Pakistani gunship kills four in tribal area

MIRANSHAH, Pakistan - A Pakistani helicopter gunship fired on a suspicious car that was following an army convoy near the Afghan border on Monday, killing four suspected Islamic militants, officials said.

By (AFP)

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Published: Mon 30 Jul 2007, 2:38 PM

Last updated: Sun 5 Apr 2015, 3:23 AM

The incident was the latest in a series of violent confrontations on the road between Miranshah, the main town in the troubled North Waziristan tribal region, and the garrison town of Bannu, a local security official said.

“The army spotted the car and ordered them to stop and they ignored the warning. They were fired on by a helicopter escorting the convoy,” the security official told AFP on condition of anonymity.

“Four people inside the car were killed, they are suspected militants.”

North Waziristan has seen a spike in violence since pro-Taleban militants scrapped a peace deal with the government on July 15 and after the army stormed a radical mosque in Islamabad earlier in the month.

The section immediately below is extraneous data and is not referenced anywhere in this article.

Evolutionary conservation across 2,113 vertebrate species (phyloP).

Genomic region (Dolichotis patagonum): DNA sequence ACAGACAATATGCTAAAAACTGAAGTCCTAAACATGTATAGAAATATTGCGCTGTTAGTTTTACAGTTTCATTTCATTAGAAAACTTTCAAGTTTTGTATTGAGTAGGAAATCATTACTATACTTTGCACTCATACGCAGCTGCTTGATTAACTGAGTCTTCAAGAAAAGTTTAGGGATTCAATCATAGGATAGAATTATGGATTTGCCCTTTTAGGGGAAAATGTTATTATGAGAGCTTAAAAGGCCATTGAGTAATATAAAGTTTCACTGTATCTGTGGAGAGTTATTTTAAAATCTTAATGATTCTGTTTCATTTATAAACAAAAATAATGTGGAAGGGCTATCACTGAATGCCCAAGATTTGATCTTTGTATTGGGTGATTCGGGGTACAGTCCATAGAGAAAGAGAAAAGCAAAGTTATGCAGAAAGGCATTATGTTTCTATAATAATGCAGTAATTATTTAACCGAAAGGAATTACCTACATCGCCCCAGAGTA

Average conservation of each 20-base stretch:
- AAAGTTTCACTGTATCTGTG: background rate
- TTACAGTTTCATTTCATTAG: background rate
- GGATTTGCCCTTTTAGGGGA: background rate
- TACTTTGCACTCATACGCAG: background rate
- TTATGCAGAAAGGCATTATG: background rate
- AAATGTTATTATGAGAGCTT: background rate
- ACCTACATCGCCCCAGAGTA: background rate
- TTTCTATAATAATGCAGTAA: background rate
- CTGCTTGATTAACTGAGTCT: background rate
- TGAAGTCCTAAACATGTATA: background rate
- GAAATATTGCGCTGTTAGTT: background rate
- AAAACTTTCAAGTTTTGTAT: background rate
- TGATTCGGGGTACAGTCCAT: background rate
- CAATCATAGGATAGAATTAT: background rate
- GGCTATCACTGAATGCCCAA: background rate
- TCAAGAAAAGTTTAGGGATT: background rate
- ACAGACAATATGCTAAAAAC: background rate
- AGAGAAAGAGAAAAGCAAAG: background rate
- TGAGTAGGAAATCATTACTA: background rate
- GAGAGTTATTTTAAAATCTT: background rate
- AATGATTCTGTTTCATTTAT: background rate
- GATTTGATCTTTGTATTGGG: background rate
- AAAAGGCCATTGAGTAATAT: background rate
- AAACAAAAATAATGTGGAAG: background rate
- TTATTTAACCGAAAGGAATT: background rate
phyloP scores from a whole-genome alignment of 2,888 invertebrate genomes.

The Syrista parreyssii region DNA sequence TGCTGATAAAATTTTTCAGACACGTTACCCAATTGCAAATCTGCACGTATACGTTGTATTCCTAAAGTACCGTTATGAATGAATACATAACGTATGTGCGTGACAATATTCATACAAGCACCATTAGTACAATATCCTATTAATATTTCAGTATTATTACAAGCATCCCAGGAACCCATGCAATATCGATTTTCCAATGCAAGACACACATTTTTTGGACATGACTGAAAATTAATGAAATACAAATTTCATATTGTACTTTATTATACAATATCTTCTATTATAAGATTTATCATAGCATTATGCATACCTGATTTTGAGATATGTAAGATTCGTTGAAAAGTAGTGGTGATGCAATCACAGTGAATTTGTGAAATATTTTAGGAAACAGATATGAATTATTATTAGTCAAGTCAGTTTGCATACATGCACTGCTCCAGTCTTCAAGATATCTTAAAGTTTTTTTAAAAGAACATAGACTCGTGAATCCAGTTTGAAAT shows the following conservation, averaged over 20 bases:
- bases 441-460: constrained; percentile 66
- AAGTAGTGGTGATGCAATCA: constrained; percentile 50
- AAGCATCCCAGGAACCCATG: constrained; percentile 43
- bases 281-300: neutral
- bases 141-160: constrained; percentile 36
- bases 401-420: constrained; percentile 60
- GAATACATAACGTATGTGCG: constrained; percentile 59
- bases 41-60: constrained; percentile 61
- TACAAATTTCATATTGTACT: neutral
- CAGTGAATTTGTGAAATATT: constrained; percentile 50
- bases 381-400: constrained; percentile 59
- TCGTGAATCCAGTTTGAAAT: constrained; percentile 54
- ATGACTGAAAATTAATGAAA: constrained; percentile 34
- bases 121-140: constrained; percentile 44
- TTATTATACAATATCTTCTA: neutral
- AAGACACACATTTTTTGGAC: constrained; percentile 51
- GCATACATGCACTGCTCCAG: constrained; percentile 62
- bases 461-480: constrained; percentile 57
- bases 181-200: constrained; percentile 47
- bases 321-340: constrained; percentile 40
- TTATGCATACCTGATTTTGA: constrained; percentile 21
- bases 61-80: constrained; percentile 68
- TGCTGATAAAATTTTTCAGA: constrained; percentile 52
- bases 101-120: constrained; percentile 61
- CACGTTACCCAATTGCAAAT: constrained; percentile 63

In a separate attack early Monday, insurgents fired two rockets at the airstrip of an army base in Miranshah, wounding four troops, officials said. Security forces responded with artillery fire, they said.

One rocket damaged the runway used by the military while the other hit a water tank compound guarded by soldiers, the official said, adding that one of the four injured was in serious condition.

Separately four paramilitary soldiers were wounded when a roadside bomb hit their vehicle in North Waziristan, officials said.

Chief military spokesman Major General Waheed Arshad said security forces have set up four new checkposts in Miranshah’s main bazaar to prevent attacks and stop thefts and looting.

The army’s creation of new checkpoints was a major factor in the breakdown of the peace accord, which itself was criticised by Washington and Kabul.

“The bazaar is being declared a weapon-free area because of the frequent crimes,” Arshad told AFP.

The United States, Islamabad’s key ally, has branded Pakistan’s tribal belt a safe haven for Osama bin Laden’s Al Qaeda movement, a charge that Pakistani officials deny.


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